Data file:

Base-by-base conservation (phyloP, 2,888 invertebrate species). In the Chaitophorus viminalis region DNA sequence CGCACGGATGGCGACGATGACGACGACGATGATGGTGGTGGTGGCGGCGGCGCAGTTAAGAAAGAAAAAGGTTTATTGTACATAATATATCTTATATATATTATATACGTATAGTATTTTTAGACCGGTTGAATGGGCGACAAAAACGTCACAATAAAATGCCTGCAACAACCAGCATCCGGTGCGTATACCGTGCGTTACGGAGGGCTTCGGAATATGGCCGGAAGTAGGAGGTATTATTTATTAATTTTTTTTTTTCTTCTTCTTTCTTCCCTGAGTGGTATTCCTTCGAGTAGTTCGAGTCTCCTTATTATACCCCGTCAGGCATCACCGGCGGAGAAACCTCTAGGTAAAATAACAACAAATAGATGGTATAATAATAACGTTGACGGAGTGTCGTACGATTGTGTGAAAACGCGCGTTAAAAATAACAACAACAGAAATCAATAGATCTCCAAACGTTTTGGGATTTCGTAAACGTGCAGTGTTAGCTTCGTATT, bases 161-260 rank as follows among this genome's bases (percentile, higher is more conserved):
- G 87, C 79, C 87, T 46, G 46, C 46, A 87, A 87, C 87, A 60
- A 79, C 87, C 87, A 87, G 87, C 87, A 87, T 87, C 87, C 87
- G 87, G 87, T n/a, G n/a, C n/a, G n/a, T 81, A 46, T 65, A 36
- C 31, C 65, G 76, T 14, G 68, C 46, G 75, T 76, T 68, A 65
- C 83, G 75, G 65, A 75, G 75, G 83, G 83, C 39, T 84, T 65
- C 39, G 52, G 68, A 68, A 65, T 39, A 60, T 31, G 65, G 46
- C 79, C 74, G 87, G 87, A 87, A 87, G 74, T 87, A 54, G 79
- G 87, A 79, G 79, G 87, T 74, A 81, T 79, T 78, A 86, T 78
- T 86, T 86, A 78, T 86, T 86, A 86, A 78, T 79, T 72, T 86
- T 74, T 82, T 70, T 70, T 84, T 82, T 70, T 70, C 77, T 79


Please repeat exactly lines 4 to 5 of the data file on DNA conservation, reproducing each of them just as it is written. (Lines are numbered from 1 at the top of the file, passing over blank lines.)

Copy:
- G 87, G 87, T n/a, G n/a, C n/a, G n/a, T 81, A 46, T 65, A 36
- C 31, C 65, G 76, T 14, G 68, C 46, G 75, T 76, T 68, A 65